Interestingly enough this almost happened right here.

My name is unusual. First is somewhat unusual and last is very unusual outside a small cadre is rural Louisiana and Oklahoma. Yet there is a musician in Colorado who has acheived a certain level of fame and fortune.

When I wrote a staff report here on the Dope on the history of music at least one person here posted as if I were that musician. I was at pains to point out that it was a coincidence only. Though I played the same instrument in school, oddly enough.

It’s fairly common for celebrities to trademark their names, but in most cases it probably isn’t necessary. A trademark only prevents someone from using that name in trade (and even then, often in limited areas of the market). So I couldn’t sell Andrew Lloyd Weber brand kazoos without his permission, but I could write a novel in which a mild-mannered accountant shares his name - as long as I didn’t call it “the Andrew Lloyd Weber Story”.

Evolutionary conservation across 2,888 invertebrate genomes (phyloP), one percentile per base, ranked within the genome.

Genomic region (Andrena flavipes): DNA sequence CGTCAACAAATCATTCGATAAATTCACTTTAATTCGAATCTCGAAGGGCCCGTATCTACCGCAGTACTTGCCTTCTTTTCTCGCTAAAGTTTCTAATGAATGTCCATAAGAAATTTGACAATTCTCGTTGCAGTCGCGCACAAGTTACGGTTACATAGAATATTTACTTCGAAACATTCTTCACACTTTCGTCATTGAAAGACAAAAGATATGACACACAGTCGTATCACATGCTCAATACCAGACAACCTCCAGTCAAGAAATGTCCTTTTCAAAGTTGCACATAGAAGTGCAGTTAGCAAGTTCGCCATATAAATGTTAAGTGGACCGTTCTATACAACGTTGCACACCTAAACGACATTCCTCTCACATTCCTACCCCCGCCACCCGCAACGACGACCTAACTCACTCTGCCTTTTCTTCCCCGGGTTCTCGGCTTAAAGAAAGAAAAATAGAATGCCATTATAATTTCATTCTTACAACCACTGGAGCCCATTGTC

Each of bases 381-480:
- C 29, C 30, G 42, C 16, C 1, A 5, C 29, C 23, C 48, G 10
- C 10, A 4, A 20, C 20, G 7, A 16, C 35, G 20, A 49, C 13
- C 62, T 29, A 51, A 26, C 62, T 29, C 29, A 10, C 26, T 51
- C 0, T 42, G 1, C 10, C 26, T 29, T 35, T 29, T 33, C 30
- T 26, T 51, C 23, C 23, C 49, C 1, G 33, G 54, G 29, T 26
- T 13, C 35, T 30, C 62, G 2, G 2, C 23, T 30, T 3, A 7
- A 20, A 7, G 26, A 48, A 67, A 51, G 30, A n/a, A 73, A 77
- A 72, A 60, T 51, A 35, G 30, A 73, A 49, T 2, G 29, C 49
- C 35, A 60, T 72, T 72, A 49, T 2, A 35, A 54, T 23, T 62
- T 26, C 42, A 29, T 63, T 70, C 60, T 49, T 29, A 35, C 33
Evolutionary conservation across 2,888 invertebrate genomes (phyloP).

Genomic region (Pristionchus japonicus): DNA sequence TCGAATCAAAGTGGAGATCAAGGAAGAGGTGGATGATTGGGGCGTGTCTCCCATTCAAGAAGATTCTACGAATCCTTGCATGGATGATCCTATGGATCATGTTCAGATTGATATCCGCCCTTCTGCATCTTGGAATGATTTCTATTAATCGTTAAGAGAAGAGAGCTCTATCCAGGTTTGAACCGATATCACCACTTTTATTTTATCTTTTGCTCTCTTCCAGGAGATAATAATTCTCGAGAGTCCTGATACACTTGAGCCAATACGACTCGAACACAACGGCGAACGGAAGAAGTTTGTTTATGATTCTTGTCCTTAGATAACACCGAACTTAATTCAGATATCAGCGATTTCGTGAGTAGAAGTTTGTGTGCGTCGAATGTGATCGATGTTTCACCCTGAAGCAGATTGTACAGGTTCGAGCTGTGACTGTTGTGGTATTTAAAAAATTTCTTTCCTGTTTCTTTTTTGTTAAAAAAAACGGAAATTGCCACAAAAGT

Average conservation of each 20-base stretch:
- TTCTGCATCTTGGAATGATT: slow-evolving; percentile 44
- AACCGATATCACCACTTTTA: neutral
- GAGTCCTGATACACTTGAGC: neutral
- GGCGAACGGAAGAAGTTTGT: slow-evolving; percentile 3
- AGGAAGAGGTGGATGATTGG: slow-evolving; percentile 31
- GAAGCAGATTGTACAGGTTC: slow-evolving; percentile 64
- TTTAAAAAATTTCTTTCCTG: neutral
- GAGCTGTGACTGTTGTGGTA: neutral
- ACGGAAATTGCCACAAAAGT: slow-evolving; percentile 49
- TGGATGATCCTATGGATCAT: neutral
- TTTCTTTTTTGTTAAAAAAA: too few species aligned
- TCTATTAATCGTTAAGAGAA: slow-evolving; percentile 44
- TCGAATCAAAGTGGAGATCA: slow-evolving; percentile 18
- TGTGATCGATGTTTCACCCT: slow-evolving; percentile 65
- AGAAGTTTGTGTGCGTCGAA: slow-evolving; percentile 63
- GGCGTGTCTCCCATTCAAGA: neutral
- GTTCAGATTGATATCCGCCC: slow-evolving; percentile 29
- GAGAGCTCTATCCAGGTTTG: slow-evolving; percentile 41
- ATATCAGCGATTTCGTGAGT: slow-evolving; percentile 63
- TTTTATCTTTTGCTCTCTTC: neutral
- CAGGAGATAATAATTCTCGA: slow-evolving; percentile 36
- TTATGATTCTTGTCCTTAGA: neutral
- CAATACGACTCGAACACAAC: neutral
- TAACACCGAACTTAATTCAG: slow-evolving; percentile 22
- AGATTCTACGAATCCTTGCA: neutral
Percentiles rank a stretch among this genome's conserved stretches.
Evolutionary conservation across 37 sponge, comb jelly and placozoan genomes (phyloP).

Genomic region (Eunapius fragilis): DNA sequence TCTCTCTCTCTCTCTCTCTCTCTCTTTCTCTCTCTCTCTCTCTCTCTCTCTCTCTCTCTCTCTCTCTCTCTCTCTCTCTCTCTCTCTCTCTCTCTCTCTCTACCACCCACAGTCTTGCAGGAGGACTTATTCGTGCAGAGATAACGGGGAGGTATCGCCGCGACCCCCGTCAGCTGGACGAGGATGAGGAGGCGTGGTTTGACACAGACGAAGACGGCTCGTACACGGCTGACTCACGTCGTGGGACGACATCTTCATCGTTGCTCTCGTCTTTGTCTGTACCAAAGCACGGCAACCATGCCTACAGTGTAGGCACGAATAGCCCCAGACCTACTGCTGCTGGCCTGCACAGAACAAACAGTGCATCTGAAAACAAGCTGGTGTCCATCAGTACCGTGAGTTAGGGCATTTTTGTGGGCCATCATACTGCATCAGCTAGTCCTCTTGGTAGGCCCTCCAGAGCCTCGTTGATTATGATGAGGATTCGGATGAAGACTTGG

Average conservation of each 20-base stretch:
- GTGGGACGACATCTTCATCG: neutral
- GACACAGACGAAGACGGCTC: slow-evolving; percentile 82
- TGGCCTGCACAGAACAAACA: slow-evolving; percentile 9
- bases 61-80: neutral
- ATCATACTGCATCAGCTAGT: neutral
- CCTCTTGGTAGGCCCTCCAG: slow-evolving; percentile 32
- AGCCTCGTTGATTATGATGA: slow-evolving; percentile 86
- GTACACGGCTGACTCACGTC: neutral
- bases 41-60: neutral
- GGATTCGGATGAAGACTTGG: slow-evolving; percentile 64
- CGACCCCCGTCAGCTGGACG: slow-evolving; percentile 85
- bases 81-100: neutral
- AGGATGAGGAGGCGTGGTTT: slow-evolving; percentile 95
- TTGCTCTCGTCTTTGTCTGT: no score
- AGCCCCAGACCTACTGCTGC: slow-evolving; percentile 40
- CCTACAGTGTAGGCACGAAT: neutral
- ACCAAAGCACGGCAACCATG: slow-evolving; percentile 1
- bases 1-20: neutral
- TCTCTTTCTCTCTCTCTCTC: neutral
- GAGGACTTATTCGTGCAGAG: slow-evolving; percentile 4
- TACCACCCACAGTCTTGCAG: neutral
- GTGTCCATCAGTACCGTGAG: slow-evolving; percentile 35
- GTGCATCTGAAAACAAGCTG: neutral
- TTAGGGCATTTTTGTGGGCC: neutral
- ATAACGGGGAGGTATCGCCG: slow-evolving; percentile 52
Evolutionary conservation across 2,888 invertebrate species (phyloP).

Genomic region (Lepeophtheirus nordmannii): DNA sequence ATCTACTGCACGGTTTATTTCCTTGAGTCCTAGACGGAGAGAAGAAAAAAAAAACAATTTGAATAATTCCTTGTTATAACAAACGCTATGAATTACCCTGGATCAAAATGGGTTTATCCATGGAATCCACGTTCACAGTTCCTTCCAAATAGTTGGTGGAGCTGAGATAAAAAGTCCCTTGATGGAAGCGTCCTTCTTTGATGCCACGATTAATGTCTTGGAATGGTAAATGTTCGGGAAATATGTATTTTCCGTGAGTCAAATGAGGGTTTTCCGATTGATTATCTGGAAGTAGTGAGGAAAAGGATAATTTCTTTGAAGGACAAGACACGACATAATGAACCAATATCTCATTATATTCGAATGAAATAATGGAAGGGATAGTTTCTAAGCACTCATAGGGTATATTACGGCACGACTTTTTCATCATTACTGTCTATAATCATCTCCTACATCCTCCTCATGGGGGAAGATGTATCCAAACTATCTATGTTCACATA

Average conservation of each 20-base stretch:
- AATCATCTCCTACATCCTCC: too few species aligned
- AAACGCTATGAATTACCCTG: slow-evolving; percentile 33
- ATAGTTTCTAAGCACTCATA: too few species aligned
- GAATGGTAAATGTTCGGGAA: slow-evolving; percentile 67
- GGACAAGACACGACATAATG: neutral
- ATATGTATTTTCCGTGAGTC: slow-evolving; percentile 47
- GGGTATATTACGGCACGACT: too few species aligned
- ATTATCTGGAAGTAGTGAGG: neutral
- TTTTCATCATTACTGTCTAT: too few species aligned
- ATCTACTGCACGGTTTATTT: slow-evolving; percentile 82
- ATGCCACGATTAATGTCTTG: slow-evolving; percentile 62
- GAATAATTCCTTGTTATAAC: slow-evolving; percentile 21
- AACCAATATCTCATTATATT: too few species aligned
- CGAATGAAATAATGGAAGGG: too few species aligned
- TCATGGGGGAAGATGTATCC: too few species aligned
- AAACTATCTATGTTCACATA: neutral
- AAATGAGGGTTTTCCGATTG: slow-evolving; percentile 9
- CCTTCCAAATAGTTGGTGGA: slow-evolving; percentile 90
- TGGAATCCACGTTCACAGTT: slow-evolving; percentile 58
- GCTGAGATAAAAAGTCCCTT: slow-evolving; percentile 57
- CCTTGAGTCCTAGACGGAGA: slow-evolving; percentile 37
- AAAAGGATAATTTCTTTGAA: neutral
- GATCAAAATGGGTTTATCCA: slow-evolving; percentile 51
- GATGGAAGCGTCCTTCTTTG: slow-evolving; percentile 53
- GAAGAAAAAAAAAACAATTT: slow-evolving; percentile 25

Just thought of another example: the movie Office Space, in which one of the supporting characters is named Michael Bolton; since the movie frequently refers to the singer of the same name as “a no-talent ass-clown,” it’s probably fair to say that no permission was given or requested for use of the name.

More specifically, it prohibits use only in the area of trade that the trademark owner engages in. You can have Apple Records and Apple Computers. There’s no trademark problem there.

But this has nothing to do with trademark law. It’s a right of privacy issue – specifically misappropriation/right of publicity. He would have to prove that your use of the name “Andrew Lloyd Webber” is an appropriation of his identity. Sometimes it’s easy; sometimes it’s not so easy (for example, what if your name is also Andrew Lloyd Webber?). So whether or not Webber holds a valid registered trademark in his name is irrelevant to this issue.